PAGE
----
Malin head is the most northerly point of Ireland and has some of the most amazing scenery. I say that about almost everywhere, but damn Ireland has some jaw-dropping landscapes. If you want to see waves hurling themselves at jagged cliffs, green lush hills, gold-sand beaches and rocky mountains, Malin head in Donegal is where you want to go.
What to see / things to do at Malin Head Donegal
Banbas crown is the area of Malin Head right where you park.
There is a lower car park which now has proper toilets (amazing!- it used to just have 2 portaloos!) and up a short path there is another small car park right at the crown. On a nice day you might find a coffee or food van at the top.
At this point you’ll come across the old signal station dating back to the 1800s. On a good clear day you may be able to catch a glimpse of the Scottish hills across the North Atlantic too.
If you look down from the tower, you’ll see the old “80 Eire sign, from back in war times, used as a landmark for pilots passing over. The area is also home to one of Ireland’s most important weather stations.
From Banbas Crown, you can walk along the coast by a gravel path and head out west along the coast. It’s well worth the walk so wrap up well against the wild Atlantic winds and prepare for a awe-inspiring walk.
A weird name I must admit although that may be my crude sense of humour. By continuing along the path, passed the jagged rocks and swirling waves you’ll come to “Hell’s Hole”. This is a 30m deep fissure where the ocean crashes itself at the rocks.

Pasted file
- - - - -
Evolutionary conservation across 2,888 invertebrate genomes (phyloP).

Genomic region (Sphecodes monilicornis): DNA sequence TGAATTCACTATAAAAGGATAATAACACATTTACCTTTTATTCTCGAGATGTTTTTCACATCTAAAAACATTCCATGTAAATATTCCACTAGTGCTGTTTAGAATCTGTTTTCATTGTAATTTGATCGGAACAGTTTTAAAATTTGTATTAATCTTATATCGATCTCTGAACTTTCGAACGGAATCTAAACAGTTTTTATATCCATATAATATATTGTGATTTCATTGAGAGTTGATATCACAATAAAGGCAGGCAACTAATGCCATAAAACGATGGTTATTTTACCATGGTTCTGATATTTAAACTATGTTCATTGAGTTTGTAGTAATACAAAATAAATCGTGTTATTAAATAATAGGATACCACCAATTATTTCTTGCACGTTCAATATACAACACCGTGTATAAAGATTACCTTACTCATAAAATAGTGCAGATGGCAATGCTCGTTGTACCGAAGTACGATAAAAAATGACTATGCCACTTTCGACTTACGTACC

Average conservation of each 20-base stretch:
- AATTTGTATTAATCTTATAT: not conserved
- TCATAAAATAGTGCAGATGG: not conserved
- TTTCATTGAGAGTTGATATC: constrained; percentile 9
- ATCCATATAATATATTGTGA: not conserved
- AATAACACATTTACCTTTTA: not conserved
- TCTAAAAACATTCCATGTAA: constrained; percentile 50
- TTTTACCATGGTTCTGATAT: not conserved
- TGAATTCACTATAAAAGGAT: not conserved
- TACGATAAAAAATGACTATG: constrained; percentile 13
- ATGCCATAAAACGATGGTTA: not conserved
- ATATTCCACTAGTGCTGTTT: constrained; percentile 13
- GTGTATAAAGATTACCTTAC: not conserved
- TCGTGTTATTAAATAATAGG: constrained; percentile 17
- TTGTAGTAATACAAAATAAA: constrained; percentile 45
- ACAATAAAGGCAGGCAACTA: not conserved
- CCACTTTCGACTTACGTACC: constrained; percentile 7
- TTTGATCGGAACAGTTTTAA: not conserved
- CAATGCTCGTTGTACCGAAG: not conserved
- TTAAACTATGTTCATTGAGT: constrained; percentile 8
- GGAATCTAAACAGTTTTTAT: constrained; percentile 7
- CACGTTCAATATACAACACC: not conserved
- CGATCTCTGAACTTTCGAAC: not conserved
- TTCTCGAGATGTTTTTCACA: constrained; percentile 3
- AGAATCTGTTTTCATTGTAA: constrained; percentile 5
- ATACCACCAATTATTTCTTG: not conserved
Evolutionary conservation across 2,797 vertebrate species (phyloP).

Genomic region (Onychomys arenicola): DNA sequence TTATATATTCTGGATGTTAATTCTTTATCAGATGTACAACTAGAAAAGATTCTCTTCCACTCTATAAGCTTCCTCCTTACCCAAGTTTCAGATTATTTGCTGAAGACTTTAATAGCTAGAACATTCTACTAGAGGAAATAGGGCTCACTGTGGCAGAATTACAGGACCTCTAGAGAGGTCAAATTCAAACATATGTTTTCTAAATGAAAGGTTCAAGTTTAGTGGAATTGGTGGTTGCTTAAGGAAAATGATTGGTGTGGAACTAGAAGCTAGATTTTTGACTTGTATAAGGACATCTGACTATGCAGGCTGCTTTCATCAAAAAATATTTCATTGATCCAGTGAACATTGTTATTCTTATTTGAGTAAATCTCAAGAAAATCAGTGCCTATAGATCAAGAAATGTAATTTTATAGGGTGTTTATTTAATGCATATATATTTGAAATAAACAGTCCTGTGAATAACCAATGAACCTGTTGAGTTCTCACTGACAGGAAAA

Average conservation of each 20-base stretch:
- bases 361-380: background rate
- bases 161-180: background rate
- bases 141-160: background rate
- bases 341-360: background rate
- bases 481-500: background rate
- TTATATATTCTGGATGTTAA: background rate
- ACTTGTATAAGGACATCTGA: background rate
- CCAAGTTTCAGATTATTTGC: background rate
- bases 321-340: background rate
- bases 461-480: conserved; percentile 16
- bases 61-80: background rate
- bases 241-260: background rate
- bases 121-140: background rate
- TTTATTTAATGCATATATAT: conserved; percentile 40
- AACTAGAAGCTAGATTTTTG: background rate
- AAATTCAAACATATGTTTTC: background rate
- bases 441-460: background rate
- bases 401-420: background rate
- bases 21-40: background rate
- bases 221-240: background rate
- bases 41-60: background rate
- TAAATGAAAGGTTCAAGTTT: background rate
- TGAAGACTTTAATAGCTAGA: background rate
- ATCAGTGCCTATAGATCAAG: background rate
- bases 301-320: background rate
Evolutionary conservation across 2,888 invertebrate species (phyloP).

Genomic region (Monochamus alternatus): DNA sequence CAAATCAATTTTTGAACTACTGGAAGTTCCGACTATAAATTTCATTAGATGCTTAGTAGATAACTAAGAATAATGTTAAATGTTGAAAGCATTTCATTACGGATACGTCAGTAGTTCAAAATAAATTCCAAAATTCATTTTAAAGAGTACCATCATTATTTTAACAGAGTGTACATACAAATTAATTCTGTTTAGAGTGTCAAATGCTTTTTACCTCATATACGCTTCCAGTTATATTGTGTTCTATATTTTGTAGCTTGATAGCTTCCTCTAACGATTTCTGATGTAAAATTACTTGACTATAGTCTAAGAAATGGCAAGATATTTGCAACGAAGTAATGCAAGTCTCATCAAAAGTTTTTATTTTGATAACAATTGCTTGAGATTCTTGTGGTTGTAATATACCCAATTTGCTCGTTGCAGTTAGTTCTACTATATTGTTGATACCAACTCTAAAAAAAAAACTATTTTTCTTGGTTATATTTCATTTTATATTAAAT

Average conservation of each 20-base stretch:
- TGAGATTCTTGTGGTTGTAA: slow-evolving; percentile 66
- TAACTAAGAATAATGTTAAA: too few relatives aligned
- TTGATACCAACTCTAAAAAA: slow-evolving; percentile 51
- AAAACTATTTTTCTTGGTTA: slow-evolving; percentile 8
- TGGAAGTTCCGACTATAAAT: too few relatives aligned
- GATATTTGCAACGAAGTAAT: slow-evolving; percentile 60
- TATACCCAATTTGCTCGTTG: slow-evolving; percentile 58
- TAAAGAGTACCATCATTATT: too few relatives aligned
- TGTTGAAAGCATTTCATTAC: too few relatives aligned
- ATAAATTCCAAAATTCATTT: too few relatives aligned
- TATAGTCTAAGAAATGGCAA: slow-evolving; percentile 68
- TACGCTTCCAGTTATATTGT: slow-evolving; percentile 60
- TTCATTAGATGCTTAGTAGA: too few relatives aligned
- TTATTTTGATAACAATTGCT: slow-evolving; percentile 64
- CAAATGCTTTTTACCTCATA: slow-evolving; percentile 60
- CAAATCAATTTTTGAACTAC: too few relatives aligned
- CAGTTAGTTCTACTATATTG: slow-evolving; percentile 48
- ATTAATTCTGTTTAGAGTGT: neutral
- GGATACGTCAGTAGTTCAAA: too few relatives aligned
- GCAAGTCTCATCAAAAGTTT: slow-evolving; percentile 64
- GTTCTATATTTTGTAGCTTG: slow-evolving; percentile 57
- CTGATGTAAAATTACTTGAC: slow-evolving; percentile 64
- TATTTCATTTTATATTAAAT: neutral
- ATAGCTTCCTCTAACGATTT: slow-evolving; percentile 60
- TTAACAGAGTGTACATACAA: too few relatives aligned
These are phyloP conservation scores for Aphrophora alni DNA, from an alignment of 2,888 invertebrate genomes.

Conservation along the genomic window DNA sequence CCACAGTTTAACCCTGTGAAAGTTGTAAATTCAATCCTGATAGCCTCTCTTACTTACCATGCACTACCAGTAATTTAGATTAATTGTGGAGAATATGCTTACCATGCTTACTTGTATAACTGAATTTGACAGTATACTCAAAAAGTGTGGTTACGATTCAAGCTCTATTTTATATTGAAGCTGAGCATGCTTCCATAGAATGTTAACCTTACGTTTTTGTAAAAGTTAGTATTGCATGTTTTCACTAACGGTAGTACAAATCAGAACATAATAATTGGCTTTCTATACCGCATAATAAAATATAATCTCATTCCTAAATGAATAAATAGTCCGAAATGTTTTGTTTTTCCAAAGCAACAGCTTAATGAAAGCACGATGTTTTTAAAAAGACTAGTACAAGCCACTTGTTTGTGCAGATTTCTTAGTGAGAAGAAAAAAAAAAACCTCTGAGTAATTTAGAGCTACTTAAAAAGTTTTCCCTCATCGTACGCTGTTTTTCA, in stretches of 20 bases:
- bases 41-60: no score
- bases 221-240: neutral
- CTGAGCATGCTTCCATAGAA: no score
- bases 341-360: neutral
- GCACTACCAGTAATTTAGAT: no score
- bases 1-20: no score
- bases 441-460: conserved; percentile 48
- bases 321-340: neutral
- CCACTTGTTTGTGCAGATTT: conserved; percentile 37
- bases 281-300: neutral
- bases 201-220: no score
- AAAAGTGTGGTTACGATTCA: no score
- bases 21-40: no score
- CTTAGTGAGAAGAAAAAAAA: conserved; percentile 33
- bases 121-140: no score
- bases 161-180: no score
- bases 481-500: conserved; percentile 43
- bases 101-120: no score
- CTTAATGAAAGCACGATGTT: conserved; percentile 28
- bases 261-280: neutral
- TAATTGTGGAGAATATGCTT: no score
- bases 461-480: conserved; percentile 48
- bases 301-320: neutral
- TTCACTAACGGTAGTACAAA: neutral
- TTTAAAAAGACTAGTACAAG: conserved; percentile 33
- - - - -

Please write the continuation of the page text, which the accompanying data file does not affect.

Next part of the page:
Continuing on from here you will arrive at the Malin Head Viewpoint:
Malin Head Viewpoint
Although not the most northerly point, the viewpoint is the real treat when visiting Malin head. At the end of your walk you will come to the most insane, huge rocky cliffs which literally just drop down into the raging waters below.
This is the most amazing place to witness sunset. I was there on new years day 2019 and as the sun sunk slowly below the horizon it left an orange glow on the area. If you can get there for sunset definitely do!
When you pull up at the car park you may not even realise this insane view is just 15 minutes walk away so definitely take the walk along the coast to reach this point.
Other important events you may experience at Malin head – if you’re lucky!
Star Wars – May the 4th Be With you in Donegal